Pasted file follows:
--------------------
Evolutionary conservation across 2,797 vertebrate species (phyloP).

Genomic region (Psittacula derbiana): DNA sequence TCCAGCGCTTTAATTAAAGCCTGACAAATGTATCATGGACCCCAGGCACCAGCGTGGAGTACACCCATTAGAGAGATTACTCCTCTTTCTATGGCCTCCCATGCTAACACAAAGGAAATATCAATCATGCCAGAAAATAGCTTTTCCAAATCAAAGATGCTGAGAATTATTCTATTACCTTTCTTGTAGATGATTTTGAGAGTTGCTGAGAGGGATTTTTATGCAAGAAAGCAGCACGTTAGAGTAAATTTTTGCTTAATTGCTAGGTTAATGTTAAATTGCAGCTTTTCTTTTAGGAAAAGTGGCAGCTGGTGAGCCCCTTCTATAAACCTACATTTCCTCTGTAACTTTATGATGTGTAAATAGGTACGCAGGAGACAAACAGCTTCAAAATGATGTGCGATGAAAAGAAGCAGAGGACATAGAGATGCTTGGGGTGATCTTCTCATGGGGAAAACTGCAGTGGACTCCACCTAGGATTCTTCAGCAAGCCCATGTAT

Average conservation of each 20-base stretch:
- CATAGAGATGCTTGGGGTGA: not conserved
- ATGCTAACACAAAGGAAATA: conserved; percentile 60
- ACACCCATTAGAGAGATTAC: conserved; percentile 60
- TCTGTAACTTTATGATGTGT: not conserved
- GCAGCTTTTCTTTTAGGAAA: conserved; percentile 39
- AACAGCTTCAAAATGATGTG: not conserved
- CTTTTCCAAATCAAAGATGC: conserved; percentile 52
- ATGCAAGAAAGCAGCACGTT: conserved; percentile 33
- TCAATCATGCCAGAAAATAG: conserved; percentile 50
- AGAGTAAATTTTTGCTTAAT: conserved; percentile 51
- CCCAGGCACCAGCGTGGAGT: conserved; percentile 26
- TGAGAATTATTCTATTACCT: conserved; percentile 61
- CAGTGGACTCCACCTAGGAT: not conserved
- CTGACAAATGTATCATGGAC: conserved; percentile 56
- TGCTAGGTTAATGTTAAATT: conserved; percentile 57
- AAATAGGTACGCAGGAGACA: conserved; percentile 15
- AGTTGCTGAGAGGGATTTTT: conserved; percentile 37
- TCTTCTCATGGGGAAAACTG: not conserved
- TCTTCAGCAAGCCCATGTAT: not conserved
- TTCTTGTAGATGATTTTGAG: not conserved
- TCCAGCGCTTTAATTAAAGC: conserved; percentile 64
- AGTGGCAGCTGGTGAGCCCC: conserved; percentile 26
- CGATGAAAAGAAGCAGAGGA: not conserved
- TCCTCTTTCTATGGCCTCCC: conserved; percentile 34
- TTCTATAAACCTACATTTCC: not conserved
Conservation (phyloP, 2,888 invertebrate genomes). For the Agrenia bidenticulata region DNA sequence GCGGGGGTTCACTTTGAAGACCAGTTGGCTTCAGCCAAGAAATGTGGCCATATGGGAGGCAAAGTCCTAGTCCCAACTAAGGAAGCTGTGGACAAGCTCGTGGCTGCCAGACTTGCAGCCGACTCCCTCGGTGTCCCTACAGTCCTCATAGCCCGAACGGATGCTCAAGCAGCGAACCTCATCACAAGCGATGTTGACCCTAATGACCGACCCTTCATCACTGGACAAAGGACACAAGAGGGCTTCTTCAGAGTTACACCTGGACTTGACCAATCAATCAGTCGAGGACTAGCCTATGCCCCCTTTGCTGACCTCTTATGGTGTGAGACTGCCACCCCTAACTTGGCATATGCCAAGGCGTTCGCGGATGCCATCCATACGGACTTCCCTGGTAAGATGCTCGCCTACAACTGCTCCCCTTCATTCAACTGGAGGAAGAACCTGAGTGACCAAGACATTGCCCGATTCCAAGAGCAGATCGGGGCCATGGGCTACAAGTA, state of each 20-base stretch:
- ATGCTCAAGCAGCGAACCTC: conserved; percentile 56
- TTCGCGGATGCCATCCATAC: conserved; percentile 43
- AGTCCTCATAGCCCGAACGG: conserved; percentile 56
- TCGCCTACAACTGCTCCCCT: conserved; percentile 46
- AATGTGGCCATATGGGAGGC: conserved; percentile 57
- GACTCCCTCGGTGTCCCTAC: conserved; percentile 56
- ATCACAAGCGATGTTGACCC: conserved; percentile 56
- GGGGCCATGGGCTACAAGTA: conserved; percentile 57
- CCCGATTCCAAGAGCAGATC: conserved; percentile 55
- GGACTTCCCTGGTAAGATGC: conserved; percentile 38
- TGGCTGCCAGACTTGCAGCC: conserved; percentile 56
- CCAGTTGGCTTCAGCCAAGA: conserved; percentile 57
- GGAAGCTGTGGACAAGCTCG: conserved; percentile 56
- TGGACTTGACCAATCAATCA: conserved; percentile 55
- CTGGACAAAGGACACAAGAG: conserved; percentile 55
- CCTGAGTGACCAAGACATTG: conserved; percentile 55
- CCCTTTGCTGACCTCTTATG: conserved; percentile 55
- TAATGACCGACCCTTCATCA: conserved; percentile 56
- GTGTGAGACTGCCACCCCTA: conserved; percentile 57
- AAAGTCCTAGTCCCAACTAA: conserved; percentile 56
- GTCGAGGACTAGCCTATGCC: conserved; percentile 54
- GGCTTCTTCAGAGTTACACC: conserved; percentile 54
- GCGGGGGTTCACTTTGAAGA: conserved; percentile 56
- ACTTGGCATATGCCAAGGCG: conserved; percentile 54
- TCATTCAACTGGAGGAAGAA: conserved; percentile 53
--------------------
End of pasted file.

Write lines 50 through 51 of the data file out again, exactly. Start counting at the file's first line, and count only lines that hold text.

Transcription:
- GTCGAGGACTAGCCTATGCC: conserved; percentile 54
- GGCTTCTTCAGAGTTACACC: conserved; percentile 54